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Applicative style
engineering

Using Applicative Style to Increase Compositionality : Part 1

By Steven Lazaro

As developers, especially back end developers, we often find ourselves writing code that will need to be maintained and revisited for months or even years. We’d like to have clear, easy to rework code. It’s not fun to revisit code and find we have no idea how to change it!

Each component should have a clear and single responsibility. It should also be easy to extend and integrate with new functionality. In this blog post and its sequel, we examine functional programming’s applicative style that we employ here at Earnest to increase compositionality allowing us to simplify responsibilities, and provide greater extensibility.

In this post we’ll work in JavaScript and in the next we’ll work in Scala, both languages in use at Earnest, to emphasize that applicative style is portable between languages.

Study One: Report Aggregation

Let’s suppose that we want to produce one or many summary statistics from a report. The report is a series of record objects with some fixed schema (it’s not particularly important what it is for this purpose). Let’s assume that the report is an iterator or streaming interface for now. It might not all fit in memory at once, and it may not be possible to re-run. We need to consume the report in one go.

The first approach that occurs to most people is to mutate some variables defined outside of the iteration loop, taking a generally imperative approach:

// Obtain aggregates in parallel
const getAggregates = report => {
  // Announce some goals
  let sumOfBalance = 0;
  let count = 0;
// Update our goal values in the appropriate way
  report.forEach(function (record) {
  sumOfBalance += record.balance;
  count += 1;
  });
// Give our accomplished goals back to the person who asked us
  return {
  totalBalance: sumOfBalance,
  length: count
  };
}
Mutably produce aggregates out of band

There’s certainly nothing wrong with this code from a strictly technical standpoint. It’s clear, it works, and it only consumes the iterator once to produce these aggregates — so it’s largely efficient.

On the other hand, there are some possible rough edges here. First, getAggregates is responsible for calculating multiple aggregates “in parallel”, but each of these aggregates is calculated in the same loop. If we wanted to reuse just one of those calculations elsewhere, we would pretty much have to write it again. Making our aggregates happens in the same space as traversing the large report so we don’t have as nice a separation of responsibilities as we might like.

More importantly, partly because of the conflation of responsibilities, this code is unnecessarily difficult to extend in a maintainable fashion. Imagine that rather than just two aggregates, we needed to calculate 25.

const getAggregates = report => {
// Announce… uh, a lot of goals
  let sumOfBalance = 0;
  let count = 0;
  let sumOfInterest = 0;
  let numberInRepayment = 0;
  // …20 other declarations here…
  let obscureCalculation = 0;
report.forEach(function (record) {
  // A lot of updates?
  sumOfBalance += record.balance;
  count += 1;
  sumOfInterest += record.interest;
  numberInRepayment += record.inRepayment ? 1 : 0;
  // .. 20 other calculations here…
  obscureCalculation = insaneProcedure(obscureCalculation, record)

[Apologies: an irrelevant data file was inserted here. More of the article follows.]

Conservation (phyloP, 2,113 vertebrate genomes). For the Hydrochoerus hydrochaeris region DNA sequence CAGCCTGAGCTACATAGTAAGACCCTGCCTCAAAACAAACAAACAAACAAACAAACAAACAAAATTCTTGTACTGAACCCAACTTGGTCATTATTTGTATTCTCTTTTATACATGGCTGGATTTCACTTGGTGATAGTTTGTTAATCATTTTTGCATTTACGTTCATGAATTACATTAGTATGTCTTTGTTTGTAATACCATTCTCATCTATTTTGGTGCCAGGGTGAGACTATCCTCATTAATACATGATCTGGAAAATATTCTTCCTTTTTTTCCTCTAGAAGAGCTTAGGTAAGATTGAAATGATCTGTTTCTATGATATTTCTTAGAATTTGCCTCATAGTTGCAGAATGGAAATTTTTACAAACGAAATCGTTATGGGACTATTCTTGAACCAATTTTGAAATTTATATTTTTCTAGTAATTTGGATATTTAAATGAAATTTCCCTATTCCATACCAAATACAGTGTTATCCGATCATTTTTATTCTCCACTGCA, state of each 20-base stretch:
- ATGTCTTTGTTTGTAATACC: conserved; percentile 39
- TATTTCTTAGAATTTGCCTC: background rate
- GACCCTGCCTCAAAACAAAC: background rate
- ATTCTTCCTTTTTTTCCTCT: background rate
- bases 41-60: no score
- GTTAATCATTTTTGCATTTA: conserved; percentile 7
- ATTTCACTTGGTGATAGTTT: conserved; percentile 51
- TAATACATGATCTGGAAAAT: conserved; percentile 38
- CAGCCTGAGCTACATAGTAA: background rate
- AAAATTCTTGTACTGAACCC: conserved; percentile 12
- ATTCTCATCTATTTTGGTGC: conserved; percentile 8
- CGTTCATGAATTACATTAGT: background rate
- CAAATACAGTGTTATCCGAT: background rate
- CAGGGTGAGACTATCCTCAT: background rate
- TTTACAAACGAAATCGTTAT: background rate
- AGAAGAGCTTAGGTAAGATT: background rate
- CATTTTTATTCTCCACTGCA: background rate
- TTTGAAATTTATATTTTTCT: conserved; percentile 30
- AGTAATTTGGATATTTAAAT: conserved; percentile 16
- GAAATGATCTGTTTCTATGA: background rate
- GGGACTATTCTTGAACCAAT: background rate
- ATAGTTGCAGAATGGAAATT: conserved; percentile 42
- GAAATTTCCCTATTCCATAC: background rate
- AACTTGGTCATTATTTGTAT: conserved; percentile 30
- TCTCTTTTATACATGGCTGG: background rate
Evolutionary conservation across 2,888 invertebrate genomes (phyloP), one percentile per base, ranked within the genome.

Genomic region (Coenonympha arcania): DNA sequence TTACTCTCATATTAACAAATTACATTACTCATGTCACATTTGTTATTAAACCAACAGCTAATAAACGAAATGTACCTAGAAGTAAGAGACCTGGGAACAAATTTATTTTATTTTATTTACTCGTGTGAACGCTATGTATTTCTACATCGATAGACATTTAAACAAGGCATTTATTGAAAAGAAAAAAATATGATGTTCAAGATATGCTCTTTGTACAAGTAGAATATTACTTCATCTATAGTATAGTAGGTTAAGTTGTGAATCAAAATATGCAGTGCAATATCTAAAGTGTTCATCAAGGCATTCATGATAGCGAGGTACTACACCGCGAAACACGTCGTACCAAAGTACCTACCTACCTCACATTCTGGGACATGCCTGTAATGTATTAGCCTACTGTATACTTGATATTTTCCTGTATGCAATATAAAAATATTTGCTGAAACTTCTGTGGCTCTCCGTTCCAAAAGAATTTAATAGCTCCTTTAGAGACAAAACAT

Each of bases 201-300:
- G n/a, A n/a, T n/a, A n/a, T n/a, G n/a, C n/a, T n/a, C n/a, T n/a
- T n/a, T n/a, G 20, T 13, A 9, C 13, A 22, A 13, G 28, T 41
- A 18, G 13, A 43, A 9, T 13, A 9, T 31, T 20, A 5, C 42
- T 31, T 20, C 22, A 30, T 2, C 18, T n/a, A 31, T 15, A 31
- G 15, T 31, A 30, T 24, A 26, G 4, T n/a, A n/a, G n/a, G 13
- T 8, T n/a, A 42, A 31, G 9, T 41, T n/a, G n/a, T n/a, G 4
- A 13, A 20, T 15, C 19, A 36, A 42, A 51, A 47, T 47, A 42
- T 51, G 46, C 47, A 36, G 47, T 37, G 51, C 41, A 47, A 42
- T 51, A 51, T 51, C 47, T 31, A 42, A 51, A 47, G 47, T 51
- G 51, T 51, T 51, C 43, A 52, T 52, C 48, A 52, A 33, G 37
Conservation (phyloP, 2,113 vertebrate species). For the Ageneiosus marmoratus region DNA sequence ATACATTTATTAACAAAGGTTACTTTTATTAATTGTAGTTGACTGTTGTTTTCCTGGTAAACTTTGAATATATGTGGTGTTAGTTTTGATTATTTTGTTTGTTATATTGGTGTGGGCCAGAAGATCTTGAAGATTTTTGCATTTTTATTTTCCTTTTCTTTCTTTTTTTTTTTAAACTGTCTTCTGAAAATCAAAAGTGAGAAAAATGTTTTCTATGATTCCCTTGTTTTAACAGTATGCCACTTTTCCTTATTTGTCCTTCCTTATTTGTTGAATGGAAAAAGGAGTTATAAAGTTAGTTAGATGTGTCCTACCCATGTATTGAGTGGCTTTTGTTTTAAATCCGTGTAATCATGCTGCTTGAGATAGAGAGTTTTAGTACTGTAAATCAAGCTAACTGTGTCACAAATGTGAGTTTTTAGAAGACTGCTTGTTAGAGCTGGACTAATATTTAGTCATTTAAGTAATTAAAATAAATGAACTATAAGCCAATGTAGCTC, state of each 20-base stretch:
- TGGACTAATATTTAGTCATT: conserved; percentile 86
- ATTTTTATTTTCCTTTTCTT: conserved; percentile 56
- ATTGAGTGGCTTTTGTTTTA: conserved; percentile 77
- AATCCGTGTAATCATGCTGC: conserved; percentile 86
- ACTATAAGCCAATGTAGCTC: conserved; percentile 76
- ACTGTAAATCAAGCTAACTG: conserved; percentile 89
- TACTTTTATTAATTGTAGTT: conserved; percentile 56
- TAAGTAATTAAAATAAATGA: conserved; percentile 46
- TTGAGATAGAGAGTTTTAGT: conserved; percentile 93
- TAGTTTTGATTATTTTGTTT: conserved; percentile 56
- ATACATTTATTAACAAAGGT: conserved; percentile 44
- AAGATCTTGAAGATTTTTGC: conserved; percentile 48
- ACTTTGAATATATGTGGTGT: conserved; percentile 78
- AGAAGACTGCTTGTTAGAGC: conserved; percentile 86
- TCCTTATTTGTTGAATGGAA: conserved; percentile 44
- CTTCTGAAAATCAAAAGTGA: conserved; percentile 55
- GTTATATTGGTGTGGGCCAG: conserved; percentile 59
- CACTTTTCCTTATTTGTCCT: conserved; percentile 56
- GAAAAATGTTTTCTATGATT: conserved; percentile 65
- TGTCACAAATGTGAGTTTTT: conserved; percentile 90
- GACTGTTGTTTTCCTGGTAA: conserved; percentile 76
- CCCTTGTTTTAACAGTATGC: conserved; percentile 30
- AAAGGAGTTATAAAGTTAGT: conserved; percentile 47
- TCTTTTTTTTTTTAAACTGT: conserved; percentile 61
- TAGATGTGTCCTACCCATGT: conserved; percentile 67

});
// Return a huge object
  return {
  totalBalance: sumOfBalance,
  // … 23 other keys here …
  length: count
  };
};
Things… get a little out of hand.

This is not even to raise the specter of a possibly unbounded number of aggregates that we don’t know beforehand! This function could grow quite large and become pretty intimidating looking.

How can we improve this? Well, there is a lot in common with each of these aggregates, so maybe we need to pull them apart and understand their parts.

To start, let’s isolate one aggregate in its own function and try to understand its parts:

// Single aggregate, summing the balances of records
const getSumOfBalance = report => {
// Declare our goal
let sumOfBalance = 0;
// Sum each balance into our goal
report.forEach(function (record) {
sumOfBalance += record.balance;
});
// Return the achieved goal
return sumOfBalance;
}
Single aggregate via mutation

Now the ceremony around names and variables sticks out like a sore thumb — we don’t need any of that! We can refactor this to be immutable and declaration free using a reduce:

// Single aggregate, summing the balances of records
const getSumOfBalance = report =>
  // Run over the records
  report.reduce(
  // Adding the balance of each record to the total
  function (sum, record) {
  return sum + record.balance;
  },
  // Starting at 0
  0
);
view raw no_name_reduce.js hosted with ❤ by GitHub
No names!

At the risk of seeming overly fussy, we can separate yet another responsibility. Namely, traversing the report and building the aggregate.

// Sum the balances _object by object_
const sumBalances = (prior, record) =>
  prior + record.balance;
// Sum all the balances one by one by using our object by object definition
const getSumOfBalance = report =>
  report.reduce(sumBalances, 0);
A single aggregate all cleaned up.

Overall, this code is pretty nice looking! We’ve broken each responsibility into its own component, but it doesn’t solve our initial problem. After all, we wanted to build multiple aggregates in a single pass. Right now it looks like we’re only further from our goal.

We could go back to the loop approach by applying our functions like sumBalance, but then we’re stuck mixing iteration with calculation. We still have to know every aggregate beforehand. Not much of an improvement!

Let’s take a step back. Now, it looks like to build an aggregate we need two things:
1. An initial value to start from.
2. A way to combine each record into the prior calculation.

We need different initial values so we can try to calculate things like products, or more sophisticated statistical functions.

You may recognize that we’re talking about monoids, but we don’t need to know anything about that to structure this code.

Let’s encode this abstraction:

// Produce an aggregation from a _way of combining_ and a _starting value_
const makeAggregation = (operation, initial) => ({
  operation: operation,
  initialValue: initial
});
// Sum balances by aggregating through _summation_ and _starting at zero_
const sumBalances = makeAggregation(
  (sum, record) => sum + record.balance,
  0
);
// And to use it…
const getSumOfBalance = report =>
  report.reduce(sumBalances.operation, sumBalances.initialValue)
Creating a notion for aggregates!

Great, we have a notion for aggregations, so we have an interface or shape to code against. That’ll make it a lot easier to write code that works on any aggregation.

We want to combine those aggregate objects. How can we do this? Well, it turns out there’s only one way to do it in general:

// Again, producing an aggregation
const makeAggregation = (operation, initial) => ({
  operation: operation,
  initialValue: initial
});
// Combine them via running them on the same inputs in sequence
// If JavaScript weren't a single threaded run time, we could even do this in parallel!